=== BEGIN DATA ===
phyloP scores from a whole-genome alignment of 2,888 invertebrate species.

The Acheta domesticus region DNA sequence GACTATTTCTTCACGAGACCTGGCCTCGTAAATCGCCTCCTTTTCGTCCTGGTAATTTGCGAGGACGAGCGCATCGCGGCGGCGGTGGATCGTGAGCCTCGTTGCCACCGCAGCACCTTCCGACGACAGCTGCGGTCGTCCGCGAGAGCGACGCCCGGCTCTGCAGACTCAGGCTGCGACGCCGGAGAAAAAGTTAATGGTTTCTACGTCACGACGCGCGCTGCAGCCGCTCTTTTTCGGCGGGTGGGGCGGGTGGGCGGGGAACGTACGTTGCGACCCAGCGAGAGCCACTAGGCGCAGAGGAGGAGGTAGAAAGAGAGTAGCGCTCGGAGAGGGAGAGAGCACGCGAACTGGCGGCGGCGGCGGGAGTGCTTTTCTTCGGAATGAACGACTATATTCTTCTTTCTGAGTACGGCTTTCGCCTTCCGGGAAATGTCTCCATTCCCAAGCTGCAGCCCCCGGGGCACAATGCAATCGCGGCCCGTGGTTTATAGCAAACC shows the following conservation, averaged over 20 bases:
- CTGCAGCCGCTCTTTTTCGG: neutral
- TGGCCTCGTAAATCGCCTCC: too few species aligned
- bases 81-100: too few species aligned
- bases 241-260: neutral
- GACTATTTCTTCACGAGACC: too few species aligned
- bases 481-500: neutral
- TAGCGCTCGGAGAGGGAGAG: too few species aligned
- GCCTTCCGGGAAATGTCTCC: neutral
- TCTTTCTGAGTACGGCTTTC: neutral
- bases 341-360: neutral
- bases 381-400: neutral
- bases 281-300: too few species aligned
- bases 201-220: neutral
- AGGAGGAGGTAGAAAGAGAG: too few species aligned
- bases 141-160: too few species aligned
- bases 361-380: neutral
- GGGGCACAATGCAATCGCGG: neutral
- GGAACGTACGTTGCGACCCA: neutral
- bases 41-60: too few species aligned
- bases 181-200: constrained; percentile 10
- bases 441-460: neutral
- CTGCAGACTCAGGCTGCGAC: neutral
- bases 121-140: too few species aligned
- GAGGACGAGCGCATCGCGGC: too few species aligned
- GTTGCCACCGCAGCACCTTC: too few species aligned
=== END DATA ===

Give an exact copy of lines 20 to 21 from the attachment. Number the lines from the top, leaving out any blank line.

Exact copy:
- GGAACGTACGTTGCGACCCA: neutral
- bases 41-60: too few species aligned